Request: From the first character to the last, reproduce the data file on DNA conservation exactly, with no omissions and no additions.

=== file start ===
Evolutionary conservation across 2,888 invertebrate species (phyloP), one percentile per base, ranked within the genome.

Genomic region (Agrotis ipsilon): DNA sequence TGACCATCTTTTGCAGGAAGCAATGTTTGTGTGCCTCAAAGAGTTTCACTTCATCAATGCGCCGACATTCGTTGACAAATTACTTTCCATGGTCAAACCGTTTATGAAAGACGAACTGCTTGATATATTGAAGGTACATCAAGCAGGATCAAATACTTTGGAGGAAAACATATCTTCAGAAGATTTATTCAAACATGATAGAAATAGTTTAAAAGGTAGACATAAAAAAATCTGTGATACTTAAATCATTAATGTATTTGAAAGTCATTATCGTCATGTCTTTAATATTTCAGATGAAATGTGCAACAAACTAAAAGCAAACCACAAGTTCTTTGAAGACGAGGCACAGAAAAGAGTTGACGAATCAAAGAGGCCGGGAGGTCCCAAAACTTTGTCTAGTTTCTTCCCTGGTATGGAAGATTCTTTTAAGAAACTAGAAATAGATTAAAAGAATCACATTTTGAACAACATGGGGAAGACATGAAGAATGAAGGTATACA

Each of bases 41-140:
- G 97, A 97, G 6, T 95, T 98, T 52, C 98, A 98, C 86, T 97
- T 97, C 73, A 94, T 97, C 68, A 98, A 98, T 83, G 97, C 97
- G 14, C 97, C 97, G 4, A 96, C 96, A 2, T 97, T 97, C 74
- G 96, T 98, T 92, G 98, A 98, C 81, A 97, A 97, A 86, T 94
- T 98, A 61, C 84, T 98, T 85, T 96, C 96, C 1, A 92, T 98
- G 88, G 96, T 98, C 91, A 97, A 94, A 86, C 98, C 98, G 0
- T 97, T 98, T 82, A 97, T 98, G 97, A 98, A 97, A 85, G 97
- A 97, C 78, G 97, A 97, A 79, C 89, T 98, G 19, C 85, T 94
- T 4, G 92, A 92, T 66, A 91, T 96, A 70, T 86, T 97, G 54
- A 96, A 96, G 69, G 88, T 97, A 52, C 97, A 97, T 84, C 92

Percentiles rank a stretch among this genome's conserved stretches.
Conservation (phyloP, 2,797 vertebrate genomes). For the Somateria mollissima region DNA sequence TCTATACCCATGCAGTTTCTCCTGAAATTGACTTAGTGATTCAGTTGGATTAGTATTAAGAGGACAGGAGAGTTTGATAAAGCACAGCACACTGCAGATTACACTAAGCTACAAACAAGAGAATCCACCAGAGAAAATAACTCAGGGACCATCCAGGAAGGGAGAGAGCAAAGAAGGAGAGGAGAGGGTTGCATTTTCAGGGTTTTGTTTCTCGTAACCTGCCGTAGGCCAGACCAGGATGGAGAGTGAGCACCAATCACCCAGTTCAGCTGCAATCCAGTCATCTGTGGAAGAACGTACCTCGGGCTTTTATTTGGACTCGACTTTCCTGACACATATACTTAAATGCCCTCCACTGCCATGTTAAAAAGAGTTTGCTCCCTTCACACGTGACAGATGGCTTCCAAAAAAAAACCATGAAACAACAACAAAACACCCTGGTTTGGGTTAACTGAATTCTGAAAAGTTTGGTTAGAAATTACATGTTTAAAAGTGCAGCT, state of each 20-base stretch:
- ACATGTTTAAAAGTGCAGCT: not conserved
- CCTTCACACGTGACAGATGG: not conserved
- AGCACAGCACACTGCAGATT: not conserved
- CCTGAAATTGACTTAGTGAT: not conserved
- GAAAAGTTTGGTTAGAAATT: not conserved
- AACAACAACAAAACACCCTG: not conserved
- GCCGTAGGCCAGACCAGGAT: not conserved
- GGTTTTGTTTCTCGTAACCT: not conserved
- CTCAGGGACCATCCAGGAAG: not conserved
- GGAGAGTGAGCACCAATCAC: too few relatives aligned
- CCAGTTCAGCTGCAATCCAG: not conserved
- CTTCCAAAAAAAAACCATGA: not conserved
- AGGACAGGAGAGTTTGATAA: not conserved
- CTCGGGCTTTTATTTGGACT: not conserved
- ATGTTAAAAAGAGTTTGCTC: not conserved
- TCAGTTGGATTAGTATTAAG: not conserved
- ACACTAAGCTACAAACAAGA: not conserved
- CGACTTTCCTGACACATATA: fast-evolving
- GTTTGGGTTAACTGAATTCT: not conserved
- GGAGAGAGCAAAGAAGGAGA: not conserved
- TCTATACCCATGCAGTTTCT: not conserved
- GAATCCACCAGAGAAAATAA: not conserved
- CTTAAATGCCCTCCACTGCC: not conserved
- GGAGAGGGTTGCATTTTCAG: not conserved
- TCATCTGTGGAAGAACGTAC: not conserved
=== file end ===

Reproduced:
Evolutionary conservation across 2,888 invertebrate species (phyloP), one percentile per base, ranked within the genome.

Genomic region (Agrotis ipsilon): DNA sequence TGACCATCTTTTGCAGGAAGCAATGTTTGTGTGCCTCAAAGAGTTTCACTTCATCAATGCGCCGACATTCGTTGACAAATTACTTTCCATGGTCAAACCGTTTATGAAAGACGAACTGCTTGATATATTGAAGGTACATCAAGCAGGATCAAATACTTTGGAGGAAAACATATCTTCAGAAGATTTATTCAAACATGATAGAAATAGTTTAAAAGGTAGACATAAAAAAATCTGTGATACTTAAATCATTAATGTATTTGAAAGTCATTATCGTCATGTCTTTAATATTTCAGATGAAATGTGCAACAAACTAAAAGCAAACCACAAGTTCTTTGAAGACGAGGCACAGAAAAGAGTTGACGAATCAAAGAGGCCGGGAGGTCCCAAAACTTTGTCTAGTTTCTTCCCTGGTATGGAAGATTCTTTTAAGAAACTAGAAATAGATTAAAAGAATCACATTTTGAACAACATGGGGAAGACATGAAGAATGAAGGTATACA

Each of bases 41-140:
- G 97, A 97, G 6, T 95, T 98, T 52, C 98, A 98, C 86, T 97
- T 97, C 73, A 94, T 97, C 68, A 98, A 98, T 83, G 97, C 97
- G 14, C 97, C 97, G 4, A 96, C 96, A 2, T 97, T 97, C 74
- G 96, T 98, T 92, G 98, A 98, C 81, A 97, A 97, A 86, T 94
- T 98, A 61, C 84, T 98, T 85, T 96, C 96, C 1, A 92, T 98
- G 88, G 96, T 98, C 91, A 97, A 94, A 86, C 98, C 98, G 0
- T 97, T 98, T 82, A 97, T 98, G 97, A 98, A 97, A 85, G 97
- A 97, C 78, G 97, A 97, A 79, C 89, T 98, G 19, C 85, T 94
- T 4, G 92, A 92, T 66, A 91, T 96, A 70, T 86, T 97, G 54
- A 96, A 96, G 69, G 88, T 97, A 52, C 97, A 97, T 84, C 92

Percentiles rank a stretch among this genome's conserved stretches.
Conservation (phyloP, 2,797 vertebrate genomes). For the Somateria mollissima region DNA sequence TCTATACCCATGCAGTTTCTCCTGAAATTGACTTAGTGATTCAGTTGGATTAGTATTAAGAGGACAGGAGAGTTTGATAAAGCACAGCACACTGCAGATTACACTAAGCTACAAACAAGAGAATCCACCAGAGAAAATAACTCAGGGACCATCCAGGAAGGGAGAGAGCAAAGAAGGAGAGGAGAGGGTTGCATTTTCAGGGTTTTGTTTCTCGTAACCTGCCGTAGGCCAGACCAGGATGGAGAGTGAGCACCAATCACCCAGTTCAGCTGCAATCCAGTCATCTGTGGAAGAACGTACCTCGGGCTTTTATTTGGACTCGACTTTCCTGACACATATACTTAAATGCCCTCCACTGCCATGTTAAAAAGAGTTTGCTCCCTTCACACGTGACAGATGGCTTCCAAAAAAAAACCATGAAACAACAACAAAACACCCTGGTTTGGGTTAACTGAATTCTGAAAAGTTTGGTTAGAAATTACATGTTTAAAAGTGCAGCT, state of each 20-base stretch:
- ACATGTTTAAAAGTGCAGCT: not conserved
- CCTTCACACGTGACAGATGG: not conserved
- AGCACAGCACACTGCAGATT: not conserved
- CCTGAAATTGACTTAGTGAT: not conserved
- GAAAAGTTTGGTTAGAAATT: not conserved
- AACAACAACAAAACACCCTG: not conserved
- GCCGTAGGCCAGACCAGGAT: not conserved
- GGTTTTGTTTCTCGTAACCT: not conserved
- CTCAGGGACCATCCAGGAAG: not conserved
- GGAGAGTGAGCACCAATCAC: too few relatives aligned
- CCAGTTCAGCTGCAATCCAG: not conserved
- CTTCCAAAAAAAAACCATGA: not conserved
- AGGACAGGAGAGTTTGATAA: not conserved
- CTCGGGCTTTTATTTGGACT: not conserved
- ATGTTAAAAAGAGTTTGCTC: not conserved
- TCAGTTGGATTAGTATTAAG: not conserved
- ACACTAAGCTACAAACAAGA: not conserved
- CGACTTTCCTGACACATATA: fast-evolving
- GTTTGGGTTAACTGAATTCT: not conserved
- GGAGAGAGCAAAGAAGGAGA: not conserved
- TCTATACCCATGCAGTTTCT: not conserved
- GAATCCACCAGAGAAAATAA: not conserved
- CTTAAATGCCCTCCACTGCC: not conserved
- GGAGAGGGTTGCATTTTCAG: not conserved
- TCATCTGTGGAAGAACGTAC: not conserved